I don’t often make New Year’s resolutions, at least not publicly, but this year I have a few. (Well, two.)

  1. Quit Facebook for a year. Last summer I deleted the Facebook app from my phone and didn’t miss it at all. Now I’m ready to take the next step. It will be interesting to log back in in 2016 and see how the interface has changed. If people want to get in touch, I’m still very easy to find through other means.
  2. Amplify voices that need it. Over on Twitter, there was a period of about a year (I’m not sure of the exact dates but Wendy Davis’s filibuster was the catalyst) during which I retweeted only women. Anil Dash did the same thing, only to gazillions more followers, and the experience changed him, as it did me. He writes:

    For me, for my experience, it’s better. I feel happier about the time I spend on Twitter, and it’s made me try to be more thoughtful, and more disciplined with other things I do in my time online.

    I’m back to retweeting the occasional dude, but I’m much more mindful about the voices I amplify. In 2015 I will continue this mindfulness and expand it to include a broader range of diversity. I might have only 400 followers, but dammit, I care!

  3. Think of a third resolution. Seriously, you can’t have just two.

Hermit Crab Care and Feeding

  1. Hermit crabs make great first pets because they are easy to care for and don’t require a lot of room.
  2. They molt several times per year.
  3. All you need is a cage and a few basic supplies.
  4. The molting thing will surprise you.
  5. The cage can be either glass or plastic. You can start with a small one if you’re just getting one crab.
  6. During the molting process, the crab burrows under the sand and sheds its exoskeleton.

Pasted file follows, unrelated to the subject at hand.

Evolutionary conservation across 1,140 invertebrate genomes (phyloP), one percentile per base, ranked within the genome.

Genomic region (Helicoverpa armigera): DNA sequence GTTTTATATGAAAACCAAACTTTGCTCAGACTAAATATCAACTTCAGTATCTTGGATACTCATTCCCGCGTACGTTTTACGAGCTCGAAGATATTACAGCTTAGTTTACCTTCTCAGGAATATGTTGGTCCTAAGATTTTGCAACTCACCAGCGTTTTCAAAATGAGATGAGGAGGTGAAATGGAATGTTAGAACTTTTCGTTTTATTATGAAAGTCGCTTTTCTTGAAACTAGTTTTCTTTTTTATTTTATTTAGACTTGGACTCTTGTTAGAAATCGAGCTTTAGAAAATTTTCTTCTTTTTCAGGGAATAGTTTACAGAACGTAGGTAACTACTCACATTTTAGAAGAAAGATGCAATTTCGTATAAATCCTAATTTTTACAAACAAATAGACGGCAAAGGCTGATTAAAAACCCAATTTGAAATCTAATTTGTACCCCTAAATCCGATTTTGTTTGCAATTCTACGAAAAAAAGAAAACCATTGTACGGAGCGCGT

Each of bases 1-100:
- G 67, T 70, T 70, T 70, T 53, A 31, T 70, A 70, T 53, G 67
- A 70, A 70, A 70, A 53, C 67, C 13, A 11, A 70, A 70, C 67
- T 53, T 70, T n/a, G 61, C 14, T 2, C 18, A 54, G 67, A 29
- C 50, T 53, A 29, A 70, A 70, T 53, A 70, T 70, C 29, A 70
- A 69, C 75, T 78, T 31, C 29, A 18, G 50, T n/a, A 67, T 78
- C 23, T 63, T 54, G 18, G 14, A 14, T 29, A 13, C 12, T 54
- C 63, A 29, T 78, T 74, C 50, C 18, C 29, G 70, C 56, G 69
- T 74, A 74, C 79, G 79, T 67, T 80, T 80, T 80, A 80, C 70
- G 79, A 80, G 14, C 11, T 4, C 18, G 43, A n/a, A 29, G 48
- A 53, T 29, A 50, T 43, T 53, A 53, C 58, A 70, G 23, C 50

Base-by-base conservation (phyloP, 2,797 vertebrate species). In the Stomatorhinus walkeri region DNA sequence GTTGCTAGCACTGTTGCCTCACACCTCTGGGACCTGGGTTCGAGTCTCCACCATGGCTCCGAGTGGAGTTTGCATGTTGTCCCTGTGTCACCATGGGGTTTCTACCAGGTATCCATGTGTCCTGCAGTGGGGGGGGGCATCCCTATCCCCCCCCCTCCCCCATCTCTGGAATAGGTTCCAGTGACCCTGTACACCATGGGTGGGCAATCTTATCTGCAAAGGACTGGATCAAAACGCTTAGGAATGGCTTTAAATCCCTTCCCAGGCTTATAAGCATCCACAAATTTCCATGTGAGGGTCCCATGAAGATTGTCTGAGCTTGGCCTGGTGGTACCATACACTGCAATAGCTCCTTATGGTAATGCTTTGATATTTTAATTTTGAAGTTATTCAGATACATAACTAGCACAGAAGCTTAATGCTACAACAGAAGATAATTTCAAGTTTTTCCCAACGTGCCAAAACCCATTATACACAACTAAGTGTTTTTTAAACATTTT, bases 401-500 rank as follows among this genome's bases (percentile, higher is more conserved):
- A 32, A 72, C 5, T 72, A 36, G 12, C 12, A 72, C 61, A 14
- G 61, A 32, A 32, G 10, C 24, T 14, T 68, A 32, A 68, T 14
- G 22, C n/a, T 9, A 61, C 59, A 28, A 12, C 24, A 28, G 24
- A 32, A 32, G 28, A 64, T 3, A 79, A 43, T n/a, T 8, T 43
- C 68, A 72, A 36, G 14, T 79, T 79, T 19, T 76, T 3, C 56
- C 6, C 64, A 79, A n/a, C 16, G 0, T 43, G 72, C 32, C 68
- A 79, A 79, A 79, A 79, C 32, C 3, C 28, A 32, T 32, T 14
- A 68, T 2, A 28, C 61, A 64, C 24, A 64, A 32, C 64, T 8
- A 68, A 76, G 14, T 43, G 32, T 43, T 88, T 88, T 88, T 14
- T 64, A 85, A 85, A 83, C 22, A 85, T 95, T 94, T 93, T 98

7. You need three dishes: For food, fresh water, and salt water.
  8. They stay burrowed for a really long time. Like, weeks.
  9. Hermit crabs are scavengers and will eat almost anything: fruit, vegetables, Cheerios. One of their favorites is shrimp!
  10. After a couple of weeks you will dig up the hermit crab. Its lifeless body will fall limply out of its shell.
  11. You will also need a spray bottle for frequent misting. Hermit crabs need a warm, humid environment.
  12. You will tell your daughter that Hermione — the name she has given her hermit crab — is dead.
  13. If the temperature in your house gets below 70 degrees you should also get a heating pad to go under the cage.
  14. Your daughter will cry real tears. Along with her empty shell, you will place Hermione’s corpse in a plastic baggie and leave it on the windowsill overnight. Funeral planning will begin.
  15. Hermit crabs are natural climbers, so a stick or a climbing wall make great additions to the cage.
  16. The next day your son will observe Hermione moving inside the baggie. You will not believe him.
  17. An inexpensive thermometer and hydrometer will ensure that conditions within the cage are acceptable to your hermit crab.
  18. But he’s correct! Hermione did move! It turns out that the thing you thought was a crab corpse is actually Hermion’s exoskeleton. It really did look exactly like a dead crab. And Hermione is actually inside the shell but you didn’t see her before because the shell was clogged with sand and in all honesty you didn’t really look that closely; your attention was on the corpse, not the shell. Your daughter is both overjoyed and extremely pissed at you. You gently return Hermione to her cage, where she commences eating her own exoskeleton. Hermione regains her strength and is quite active for a couple of months, until she burrows again. Once again you get impatient and dig her up and think she is dead and tell your daughter and break her heart all over again. But the crab is actually alive (again). You are an idiot and can’t believe you did this whole Hermione-is-dead-no-just-kidding-she-is-alive rigamarole not once, but twice.
  19. Some people like to give their crabs baths. This is not recommended.

PJ Harvey’s “Rid of Me”: 21 years later

It’s 1993. You’re young. Kurt Cobain is still alive, but he’s in your periphery; you’re more into the Chicago scene — Jesus Lizard, that sort of thing. You make zines and mail them to friends around the country. One of those friends sends you a cassette of PJ Harvey’s “Rid of Me.”